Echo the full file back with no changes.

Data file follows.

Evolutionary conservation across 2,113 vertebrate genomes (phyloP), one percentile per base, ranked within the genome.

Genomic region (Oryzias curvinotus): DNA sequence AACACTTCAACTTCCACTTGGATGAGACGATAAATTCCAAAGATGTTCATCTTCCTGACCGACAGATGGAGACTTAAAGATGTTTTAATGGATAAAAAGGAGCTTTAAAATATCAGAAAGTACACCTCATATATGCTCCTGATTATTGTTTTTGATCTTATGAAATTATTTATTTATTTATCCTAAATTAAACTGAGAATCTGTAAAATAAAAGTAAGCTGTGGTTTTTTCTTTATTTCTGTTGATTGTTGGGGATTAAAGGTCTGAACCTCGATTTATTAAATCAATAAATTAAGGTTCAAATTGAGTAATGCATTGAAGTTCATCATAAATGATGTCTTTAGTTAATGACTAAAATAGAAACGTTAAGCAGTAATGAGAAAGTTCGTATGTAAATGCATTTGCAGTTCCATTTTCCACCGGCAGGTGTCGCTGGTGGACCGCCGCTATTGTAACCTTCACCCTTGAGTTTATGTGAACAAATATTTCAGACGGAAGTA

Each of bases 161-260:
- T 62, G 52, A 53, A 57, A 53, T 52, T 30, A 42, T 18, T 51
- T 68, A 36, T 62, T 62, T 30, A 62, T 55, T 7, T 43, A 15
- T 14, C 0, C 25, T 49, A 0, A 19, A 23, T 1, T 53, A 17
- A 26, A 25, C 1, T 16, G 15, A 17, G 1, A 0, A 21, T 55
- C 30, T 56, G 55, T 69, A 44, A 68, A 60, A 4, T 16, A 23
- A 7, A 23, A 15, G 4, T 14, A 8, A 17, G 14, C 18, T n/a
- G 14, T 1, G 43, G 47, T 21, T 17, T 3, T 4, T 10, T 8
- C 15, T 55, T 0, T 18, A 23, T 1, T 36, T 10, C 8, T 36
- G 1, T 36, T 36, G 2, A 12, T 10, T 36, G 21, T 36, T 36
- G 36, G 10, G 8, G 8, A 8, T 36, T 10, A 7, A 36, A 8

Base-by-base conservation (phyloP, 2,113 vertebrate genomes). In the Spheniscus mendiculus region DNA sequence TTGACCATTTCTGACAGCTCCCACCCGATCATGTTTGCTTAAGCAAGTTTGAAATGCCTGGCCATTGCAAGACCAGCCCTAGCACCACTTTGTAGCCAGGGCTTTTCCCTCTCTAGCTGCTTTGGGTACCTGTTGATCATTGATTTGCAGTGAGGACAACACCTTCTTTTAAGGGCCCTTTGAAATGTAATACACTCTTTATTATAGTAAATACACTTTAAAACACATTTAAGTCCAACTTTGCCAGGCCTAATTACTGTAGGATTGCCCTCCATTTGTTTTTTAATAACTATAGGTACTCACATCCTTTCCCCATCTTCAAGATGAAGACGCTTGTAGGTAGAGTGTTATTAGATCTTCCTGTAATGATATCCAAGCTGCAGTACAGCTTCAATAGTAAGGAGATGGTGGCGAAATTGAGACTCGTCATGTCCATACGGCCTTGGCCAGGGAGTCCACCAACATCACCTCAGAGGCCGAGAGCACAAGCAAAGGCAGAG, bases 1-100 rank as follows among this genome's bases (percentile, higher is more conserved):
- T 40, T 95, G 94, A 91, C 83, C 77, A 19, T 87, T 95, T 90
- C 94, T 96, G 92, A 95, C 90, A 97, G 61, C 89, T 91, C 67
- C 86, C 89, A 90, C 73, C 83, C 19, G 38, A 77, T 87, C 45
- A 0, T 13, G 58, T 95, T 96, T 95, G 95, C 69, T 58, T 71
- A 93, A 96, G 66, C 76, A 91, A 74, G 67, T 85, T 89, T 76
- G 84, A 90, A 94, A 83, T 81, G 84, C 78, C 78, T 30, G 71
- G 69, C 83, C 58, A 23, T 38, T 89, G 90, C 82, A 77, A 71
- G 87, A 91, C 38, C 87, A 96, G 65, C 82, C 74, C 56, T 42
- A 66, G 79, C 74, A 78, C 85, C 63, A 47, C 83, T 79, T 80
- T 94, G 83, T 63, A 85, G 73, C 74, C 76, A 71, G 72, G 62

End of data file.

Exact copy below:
Evolutionary conservation across 2,113 vertebrate genomes (phyloP), one percentile per base, ranked within the genome.

Genomic region (Oryzias curvinotus): DNA sequence AACACTTCAACTTCCACTTGGATGAGACGATAAATTCCAAAGATGTTCATCTTCCTGACCGACAGATGGAGACTTAAAGATGTTTTAATGGATAAAAAGGAGCTTTAAAATATCAGAAAGTACACCTCATATATGCTCCTGATTATTGTTTTTGATCTTATGAAATTATTTATTTATTTATCCTAAATTAAACTGAGAATCTGTAAAATAAAAGTAAGCTGTGGTTTTTTCTTTATTTCTGTTGATTGTTGGGGATTAAAGGTCTGAACCTCGATTTATTAAATCAATAAATTAAGGTTCAAATTGAGTAATGCATTGAAGTTCATCATAAATGATGTCTTTAGTTAATGACTAAAATAGAAACGTTAAGCAGTAATGAGAAAGTTCGTATGTAAATGCATTTGCAGTTCCATTTTCCACCGGCAGGTGTCGCTGGTGGACCGCCGCTATTGTAACCTTCACCCTTGAGTTTATGTGAACAAATATTTCAGACGGAAGTA

Each of bases 161-260:
- T 62, G 52, A 53, A 57, A 53, T 52, T 30, A 42, T 18, T 51
- T 68, A 36, T 62, T 62, T 30, A 62, T 55, T 7, T 43, A 15
- T 14, C 0, C 25, T 49, A 0, A 19, A 23, T 1, T 53, A 17
- A 26, A 25, C 1, T 16, G 15, A 17, G 1, A 0, A 21, T 55
- C 30, T 56, G 55, T 69, A 44, A 68, A 60, A 4, T 16, A 23
- A 7, A 23, A 15, G 4, T 14, A 8, A 17, G 14, C 18, T n/a
- G 14, T 1, G 43, G 47, T 21, T 17, T 3, T 4, T 10, T 8
- C 15, T 55, T 0, T 18, A 23, T 1, T 36, T 10, C 8, T 36
- G 1, T 36, T 36, G 2, A 12, T 10, T 36, G 21, T 36, T 36
- G 36, G 10, G 8, G 8, A 8, T 36, T 10, A 7, A 36, A 8

Base-by-base conservation (phyloP, 2,113 vertebrate genomes). In the Spheniscus mendiculus region DNA sequence TTGACCATTTCTGACAGCTCCCACCCGATCATGTTTGCTTAAGCAAGTTTGAAATGCCTGGCCATTGCAAGACCAGCCCTAGCACCACTTTGTAGCCAGGGCTTTTCCCTCTCTAGCTGCTTTGGGTACCTGTTGATCATTGATTTGCAGTGAGGACAACACCTTCTTTTAAGGGCCCTTTGAAATGTAATACACTCTTTATTATAGTAAATACACTTTAAAACACATTTAAGTCCAACTTTGCCAGGCCTAATTACTGTAGGATTGCCCTCCATTTGTTTTTTAATAACTATAGGTACTCACATCCTTTCCCCATCTTCAAGATGAAGACGCTTGTAGGTAGAGTGTTATTAGATCTTCCTGTAATGATATCCAAGCTGCAGTACAGCTTCAATAGTAAGGAGATGGTGGCGAAATTGAGACTCGTCATGTCCATACGGCCTTGGCCAGGGAGTCCACCAACATCACCTCAGAGGCCGAGAGCACAAGCAAAGGCAGAG, bases 1-100 rank as follows among this genome's bases (percentile, higher is more conserved):
- T 40, T 95, G 94, A 91, C 83, C 77, A 19, T 87, T 95, T 90
- C 94, T 96, G 92, A 95, C 90, A 97, G 61, C 89, T 91, C 67
- C 86, C 89, A 90, C 73, C 83, C 19, G 38, A 77, T 87, C 45
- A 0, T 13, G 58, T 95, T 96, T 95, G 95, C 69, T 58, T 71
- A 93, A 96, G 66, C 76, A 91, A 74, G 67, T 85, T 89, T 76
- G 84, A 90, A 94, A 83, T 81, G 84, C 78, C 78, T 30, G 71
- G 69, C 83, C 58, A 23, T 38, T 89, G 90, C 82, A 77, A 71
- G 87, A 91, C 38, C 87, A 96, G 65, C 82, C 74, C 56, T 42
- A 66, G 79, C 74, A 78, C 85, C 63, A 47, C 83, T 79, T 80
- T 94, G 83, T 63, A 85, G 73, C 74, C 76, A 71, G 72, G 62